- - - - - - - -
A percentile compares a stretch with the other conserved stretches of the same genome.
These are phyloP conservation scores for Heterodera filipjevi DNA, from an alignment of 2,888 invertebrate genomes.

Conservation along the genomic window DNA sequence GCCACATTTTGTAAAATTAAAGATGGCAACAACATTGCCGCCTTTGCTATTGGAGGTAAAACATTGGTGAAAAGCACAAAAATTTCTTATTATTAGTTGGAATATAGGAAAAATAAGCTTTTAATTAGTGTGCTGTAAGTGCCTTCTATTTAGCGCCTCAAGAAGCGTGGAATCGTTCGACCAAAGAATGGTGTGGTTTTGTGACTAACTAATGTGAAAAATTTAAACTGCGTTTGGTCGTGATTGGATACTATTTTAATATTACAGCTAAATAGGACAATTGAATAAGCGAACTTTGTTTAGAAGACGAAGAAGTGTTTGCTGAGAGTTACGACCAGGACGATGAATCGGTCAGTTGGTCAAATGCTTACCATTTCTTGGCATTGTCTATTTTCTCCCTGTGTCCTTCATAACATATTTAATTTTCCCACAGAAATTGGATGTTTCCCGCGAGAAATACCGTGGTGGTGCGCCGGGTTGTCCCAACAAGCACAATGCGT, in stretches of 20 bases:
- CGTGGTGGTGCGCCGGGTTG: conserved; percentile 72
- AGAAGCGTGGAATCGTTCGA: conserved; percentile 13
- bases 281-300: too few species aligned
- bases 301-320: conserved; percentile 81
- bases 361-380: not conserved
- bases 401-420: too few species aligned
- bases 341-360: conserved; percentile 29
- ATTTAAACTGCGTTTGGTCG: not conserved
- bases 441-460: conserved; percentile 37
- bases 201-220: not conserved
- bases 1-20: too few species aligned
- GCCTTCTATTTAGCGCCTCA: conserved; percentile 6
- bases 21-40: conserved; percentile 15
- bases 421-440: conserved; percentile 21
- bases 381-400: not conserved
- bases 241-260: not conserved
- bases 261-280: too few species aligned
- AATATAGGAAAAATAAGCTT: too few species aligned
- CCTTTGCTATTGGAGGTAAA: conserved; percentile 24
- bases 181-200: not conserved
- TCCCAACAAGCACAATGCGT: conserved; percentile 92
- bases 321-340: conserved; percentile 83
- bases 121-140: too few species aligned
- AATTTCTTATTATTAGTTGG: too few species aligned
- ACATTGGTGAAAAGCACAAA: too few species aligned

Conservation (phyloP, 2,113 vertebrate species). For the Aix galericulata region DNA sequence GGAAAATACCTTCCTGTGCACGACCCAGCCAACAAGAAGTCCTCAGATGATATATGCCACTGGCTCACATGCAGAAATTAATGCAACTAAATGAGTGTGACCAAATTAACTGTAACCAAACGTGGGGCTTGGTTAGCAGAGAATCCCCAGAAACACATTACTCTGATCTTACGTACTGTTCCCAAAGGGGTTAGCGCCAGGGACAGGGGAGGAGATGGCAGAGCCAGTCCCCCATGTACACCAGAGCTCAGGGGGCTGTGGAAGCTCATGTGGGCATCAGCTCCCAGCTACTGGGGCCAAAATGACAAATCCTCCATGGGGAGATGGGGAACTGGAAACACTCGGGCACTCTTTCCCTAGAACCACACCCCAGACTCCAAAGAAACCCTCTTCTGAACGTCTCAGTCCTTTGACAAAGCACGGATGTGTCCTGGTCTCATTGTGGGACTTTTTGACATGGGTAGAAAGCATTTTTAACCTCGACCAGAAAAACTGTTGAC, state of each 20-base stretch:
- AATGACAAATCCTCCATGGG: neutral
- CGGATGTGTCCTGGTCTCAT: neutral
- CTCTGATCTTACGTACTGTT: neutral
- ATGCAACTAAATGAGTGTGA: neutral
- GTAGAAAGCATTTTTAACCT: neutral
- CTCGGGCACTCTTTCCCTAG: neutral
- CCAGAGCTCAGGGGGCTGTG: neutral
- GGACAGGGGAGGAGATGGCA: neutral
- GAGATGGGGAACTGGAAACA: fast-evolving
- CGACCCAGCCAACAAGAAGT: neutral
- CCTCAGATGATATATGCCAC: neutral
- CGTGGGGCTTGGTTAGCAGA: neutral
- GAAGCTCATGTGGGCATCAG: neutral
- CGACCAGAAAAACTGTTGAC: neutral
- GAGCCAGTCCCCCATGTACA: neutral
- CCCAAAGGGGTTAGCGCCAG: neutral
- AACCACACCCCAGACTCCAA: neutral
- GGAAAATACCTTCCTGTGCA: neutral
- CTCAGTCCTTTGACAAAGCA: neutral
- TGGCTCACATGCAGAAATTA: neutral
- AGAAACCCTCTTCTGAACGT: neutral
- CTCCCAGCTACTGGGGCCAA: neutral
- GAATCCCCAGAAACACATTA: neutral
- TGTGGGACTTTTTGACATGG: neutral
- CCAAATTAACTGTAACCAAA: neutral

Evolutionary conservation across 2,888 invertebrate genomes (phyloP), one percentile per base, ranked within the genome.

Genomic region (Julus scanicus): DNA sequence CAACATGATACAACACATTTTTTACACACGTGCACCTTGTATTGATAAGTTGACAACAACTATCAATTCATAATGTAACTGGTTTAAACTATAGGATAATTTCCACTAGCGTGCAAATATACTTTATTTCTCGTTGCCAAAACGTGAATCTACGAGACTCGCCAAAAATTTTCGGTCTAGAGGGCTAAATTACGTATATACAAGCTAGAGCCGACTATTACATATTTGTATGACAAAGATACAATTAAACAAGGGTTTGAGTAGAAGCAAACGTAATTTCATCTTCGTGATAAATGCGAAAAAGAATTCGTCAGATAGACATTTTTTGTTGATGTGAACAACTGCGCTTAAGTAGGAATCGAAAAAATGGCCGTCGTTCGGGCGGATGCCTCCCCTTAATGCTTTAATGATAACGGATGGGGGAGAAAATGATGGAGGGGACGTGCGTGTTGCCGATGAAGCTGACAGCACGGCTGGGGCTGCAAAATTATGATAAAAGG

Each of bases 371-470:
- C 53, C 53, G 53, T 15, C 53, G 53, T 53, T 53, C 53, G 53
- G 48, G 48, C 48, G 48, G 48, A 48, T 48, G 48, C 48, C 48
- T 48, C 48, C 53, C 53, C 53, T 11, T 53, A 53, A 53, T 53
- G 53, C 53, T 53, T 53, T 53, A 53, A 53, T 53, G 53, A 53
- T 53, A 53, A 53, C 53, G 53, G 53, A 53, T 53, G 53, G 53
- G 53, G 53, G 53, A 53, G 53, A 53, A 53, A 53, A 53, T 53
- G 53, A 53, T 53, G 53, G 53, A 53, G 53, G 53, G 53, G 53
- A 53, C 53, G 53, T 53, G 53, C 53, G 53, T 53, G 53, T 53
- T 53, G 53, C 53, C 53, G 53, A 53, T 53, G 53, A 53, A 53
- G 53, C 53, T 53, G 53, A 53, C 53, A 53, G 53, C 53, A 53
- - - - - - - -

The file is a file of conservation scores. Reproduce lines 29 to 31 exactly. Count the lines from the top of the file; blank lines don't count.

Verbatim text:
Conservation (phyloP, 2,113 vertebrate species). For the Aix galericulata region DNA sequence GGAAAATACCTTCCTGTGCACGACCCAGCCAACAAGAAGTCCTCAGATGATATATGCCACTGGCTCACATGCAGAAATTAATGCAACTAAATGAGTGTGACCAAATTAACTGTAACCAAACGTGGGGCTTGGTTAGCAGAGAATCCCCAGAAACACATTACTCTGATCTTACGTACTGTTCCCAAAGGGGTTAGCGCCAGGGACAGGGGAGGAGATGGCAGAGCCAGTCCCCCATGTACACCAGAGCTCAGGGGGCTGTGGAAGCTCATGTGGGCATCAGCTCCCAGCTACTGGGGCCAAAATGACAAATCCTCCATGGGGAGATGGGGAACTGGAAACACTCGGGCACTCTTTCCCTAGAACCACACCCCAGACTCCAAAGAAACCCTCTTCTGAACGTCTCAGTCCTTTGACAAAGCACGGATGTGTCCTGGTCTCATTGTGGGACTTTTTGACATGGGTAGAAAGCATTTTTAACCTCGACCAGAAAAACTGTTGAC, state of each 20-base stretch:
- AATGACAAATCCTCCATGGG: neutral
- CGGATGTGTCCTGGTCTCAT: neutral